Sunburn, insect bites and dehydration-all can bring dangerous consequences. However, not getting enough fluids on board can be deadly and is the most preventable.
Did you know?
- Water makes up over 2/3’s the weight of the body
- Thirst indicates dehydration
- Survival without water can be hours or days
With extreme heat and humidity, the body struggles to keep from overheating through sweating. The trade-off can be a loss of up to 1.5 liters of sweat an hour in extreme temperatures. Replacing this lost water is vital or the total body volume (especially blood) can fall rapidly and may result in heat stroke and low blood pressure. Some common symptoms of heat stroke include:
- High body temperature
- Not sweating
- Difficulty in breathing
- Rapid or irregular heartbeat
- Agitation or anxiety
- Loss of consciousness
Call 911 and initiate aid by moving the victim to an air-conditioned place, removing unnecessary clothing, sponging their skin with cool water and applying ice packs or frozen veggies to the neck, underarms or back to bring down body temperature.
Babies, children, older adults and people with compromised immune system are at higher risk for dehydration.
Avoid potential disaster in the summer with some easy tips to prevent dehydration in the first place.
- Heed extreme heat alerts by avoiding strenuous outdoor activities between 11:00 am and 5:00 pm when heat is most intense.
- Protect yourself from the sun with sunscreen with Sun Protection Factor (SPF) of 30 or more, wear a hat and light, loose fitting clothing.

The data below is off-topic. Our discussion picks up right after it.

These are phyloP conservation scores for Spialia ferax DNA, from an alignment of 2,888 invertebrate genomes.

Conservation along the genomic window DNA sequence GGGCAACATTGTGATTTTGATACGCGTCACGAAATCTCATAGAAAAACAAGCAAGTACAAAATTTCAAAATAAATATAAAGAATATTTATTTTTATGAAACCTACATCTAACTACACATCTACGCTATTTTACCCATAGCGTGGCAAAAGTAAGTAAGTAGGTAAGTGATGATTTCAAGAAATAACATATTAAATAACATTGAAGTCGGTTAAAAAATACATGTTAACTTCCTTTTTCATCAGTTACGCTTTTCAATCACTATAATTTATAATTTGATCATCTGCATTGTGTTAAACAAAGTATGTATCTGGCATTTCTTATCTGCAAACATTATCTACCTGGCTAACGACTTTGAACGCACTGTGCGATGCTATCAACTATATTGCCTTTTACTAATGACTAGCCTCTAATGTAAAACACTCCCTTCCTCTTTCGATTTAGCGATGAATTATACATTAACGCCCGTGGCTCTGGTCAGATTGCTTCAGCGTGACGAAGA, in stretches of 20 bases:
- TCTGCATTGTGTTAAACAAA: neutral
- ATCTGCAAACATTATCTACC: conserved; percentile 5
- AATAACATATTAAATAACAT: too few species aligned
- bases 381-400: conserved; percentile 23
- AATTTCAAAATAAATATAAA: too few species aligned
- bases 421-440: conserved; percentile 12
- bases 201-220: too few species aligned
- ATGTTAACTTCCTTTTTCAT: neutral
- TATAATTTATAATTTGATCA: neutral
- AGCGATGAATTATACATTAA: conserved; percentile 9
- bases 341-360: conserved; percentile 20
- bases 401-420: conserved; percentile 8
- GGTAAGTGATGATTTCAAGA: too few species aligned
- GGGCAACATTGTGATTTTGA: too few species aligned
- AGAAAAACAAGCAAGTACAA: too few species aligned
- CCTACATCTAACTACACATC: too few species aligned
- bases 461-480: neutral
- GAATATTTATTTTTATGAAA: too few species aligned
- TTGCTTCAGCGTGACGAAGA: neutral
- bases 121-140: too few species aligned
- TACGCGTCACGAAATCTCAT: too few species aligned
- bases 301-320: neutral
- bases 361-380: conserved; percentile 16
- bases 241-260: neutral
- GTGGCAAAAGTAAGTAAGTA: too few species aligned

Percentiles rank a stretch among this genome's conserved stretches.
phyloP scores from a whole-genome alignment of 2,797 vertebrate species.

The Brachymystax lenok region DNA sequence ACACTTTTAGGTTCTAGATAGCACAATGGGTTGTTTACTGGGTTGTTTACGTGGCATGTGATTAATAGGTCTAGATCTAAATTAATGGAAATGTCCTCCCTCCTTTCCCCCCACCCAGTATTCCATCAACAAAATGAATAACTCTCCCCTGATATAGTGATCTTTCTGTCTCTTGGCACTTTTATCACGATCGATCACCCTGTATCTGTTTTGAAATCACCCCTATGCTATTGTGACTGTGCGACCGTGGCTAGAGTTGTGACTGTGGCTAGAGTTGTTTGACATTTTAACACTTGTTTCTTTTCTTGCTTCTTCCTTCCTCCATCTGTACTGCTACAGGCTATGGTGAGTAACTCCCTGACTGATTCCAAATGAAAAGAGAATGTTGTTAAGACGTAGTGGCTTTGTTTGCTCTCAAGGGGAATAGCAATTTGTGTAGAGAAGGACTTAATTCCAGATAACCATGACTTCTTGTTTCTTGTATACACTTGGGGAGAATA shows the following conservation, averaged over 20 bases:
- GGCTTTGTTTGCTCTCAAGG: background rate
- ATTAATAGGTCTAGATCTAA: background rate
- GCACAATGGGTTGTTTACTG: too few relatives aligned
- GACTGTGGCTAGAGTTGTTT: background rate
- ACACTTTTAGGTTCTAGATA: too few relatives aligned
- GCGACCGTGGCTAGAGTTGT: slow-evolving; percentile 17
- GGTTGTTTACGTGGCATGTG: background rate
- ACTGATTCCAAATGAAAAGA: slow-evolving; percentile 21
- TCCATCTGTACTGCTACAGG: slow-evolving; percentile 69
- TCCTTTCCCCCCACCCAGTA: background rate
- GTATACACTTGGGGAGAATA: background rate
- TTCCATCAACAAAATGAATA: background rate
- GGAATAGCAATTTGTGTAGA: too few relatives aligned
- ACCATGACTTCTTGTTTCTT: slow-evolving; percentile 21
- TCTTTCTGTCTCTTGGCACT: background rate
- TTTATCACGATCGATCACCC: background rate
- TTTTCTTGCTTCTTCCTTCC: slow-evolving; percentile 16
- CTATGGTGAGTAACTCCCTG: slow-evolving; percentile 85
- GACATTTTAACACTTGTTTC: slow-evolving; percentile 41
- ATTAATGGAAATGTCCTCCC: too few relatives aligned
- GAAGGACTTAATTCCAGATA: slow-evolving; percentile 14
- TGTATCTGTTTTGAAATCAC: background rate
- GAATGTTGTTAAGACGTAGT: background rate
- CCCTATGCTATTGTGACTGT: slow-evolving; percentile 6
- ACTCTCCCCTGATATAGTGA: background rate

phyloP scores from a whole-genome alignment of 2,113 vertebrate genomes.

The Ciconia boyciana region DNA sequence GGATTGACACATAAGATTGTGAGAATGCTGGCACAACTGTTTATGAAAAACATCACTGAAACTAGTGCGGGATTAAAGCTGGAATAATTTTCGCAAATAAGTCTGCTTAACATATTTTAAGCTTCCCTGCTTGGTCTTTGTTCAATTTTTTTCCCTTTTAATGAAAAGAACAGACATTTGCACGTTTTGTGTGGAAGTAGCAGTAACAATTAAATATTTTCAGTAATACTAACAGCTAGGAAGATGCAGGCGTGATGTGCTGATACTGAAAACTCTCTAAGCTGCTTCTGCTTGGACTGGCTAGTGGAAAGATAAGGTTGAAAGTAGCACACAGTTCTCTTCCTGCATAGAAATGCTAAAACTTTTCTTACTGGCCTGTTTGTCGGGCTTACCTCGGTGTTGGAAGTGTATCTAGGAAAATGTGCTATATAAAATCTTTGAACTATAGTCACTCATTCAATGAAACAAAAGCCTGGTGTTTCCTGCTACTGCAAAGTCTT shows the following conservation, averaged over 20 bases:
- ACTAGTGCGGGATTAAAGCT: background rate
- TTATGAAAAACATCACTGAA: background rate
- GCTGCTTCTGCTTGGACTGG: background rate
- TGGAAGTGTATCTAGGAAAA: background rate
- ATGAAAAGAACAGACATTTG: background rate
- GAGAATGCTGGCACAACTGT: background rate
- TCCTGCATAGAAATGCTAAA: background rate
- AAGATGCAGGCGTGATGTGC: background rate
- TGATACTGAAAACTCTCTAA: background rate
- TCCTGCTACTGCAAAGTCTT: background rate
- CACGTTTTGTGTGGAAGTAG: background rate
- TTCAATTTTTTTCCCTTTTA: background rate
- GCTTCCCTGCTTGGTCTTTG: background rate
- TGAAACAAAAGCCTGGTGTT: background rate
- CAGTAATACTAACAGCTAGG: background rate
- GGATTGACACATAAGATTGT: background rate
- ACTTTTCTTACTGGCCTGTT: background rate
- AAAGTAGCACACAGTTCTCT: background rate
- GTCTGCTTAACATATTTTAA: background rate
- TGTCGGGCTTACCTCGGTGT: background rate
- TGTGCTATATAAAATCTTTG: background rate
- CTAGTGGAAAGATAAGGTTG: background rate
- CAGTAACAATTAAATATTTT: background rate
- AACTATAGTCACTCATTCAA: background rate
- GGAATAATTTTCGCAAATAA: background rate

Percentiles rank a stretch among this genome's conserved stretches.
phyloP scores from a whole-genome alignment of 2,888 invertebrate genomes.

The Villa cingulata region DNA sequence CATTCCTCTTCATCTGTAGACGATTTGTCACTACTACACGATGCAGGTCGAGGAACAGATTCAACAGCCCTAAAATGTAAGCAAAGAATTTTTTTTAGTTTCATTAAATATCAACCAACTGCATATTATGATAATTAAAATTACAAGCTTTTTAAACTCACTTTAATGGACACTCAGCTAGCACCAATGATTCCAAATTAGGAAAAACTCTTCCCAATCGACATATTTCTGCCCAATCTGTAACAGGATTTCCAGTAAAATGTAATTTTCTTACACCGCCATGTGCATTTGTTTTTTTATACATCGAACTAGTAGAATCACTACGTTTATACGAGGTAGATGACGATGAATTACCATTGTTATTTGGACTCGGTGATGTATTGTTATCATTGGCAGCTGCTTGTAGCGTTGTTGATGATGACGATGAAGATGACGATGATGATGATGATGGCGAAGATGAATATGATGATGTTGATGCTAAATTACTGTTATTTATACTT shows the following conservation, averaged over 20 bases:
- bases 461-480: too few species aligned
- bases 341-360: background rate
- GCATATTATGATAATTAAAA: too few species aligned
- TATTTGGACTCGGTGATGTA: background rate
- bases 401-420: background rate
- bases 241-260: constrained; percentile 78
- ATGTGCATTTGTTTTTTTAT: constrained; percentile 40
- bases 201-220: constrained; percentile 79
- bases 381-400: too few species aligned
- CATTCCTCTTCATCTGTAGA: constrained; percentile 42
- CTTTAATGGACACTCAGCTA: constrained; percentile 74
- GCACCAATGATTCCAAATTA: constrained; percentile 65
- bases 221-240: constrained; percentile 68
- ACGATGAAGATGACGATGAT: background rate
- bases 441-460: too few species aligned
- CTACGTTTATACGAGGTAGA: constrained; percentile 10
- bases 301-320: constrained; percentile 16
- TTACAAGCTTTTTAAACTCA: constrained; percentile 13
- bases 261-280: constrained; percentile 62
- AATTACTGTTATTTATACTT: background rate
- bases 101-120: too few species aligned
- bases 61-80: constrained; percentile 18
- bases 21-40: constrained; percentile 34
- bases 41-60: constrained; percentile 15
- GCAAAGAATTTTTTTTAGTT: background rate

- Stay hydrated by drinking lots of fluids, with low calorie soft drinks or water as a first choice, and enjoying fruits and vegetables that have a higher water content. Think watermelon! All liquids count, including coffee and tea. Alcohol is the exception because it actually acts like a diuretic which causes more fluid loss. Eighty percent of the body’s water intake is from fluids and 20% is actually from foods.
- Exercise has special requirements for hydration. Drink 12-20 ounces of water before starting activity, drink 8-12 ounces every 15-20 minutes during and after exercise. Sports drinks with added sugar and electrolytes like sodium and potassium may be helpful if exercising for more than one hour.
How do I know if I’m getting dehydrated? A quick check on the color of the urine will be the test. A colorless or light yellow color means successful hydration while a dark yellow or amber color means more fluid is needed.
Please, just keep drinking the beverage of your choice - low calorie sodas, water, tea, coffee, milk, or sports drink throughout the day for your health’s sake.
Molly Gee, MEd, RD is a nutrition communications consultant in Houston, TX. Molly regularly provides expert counsel to the Aspartame Resource Center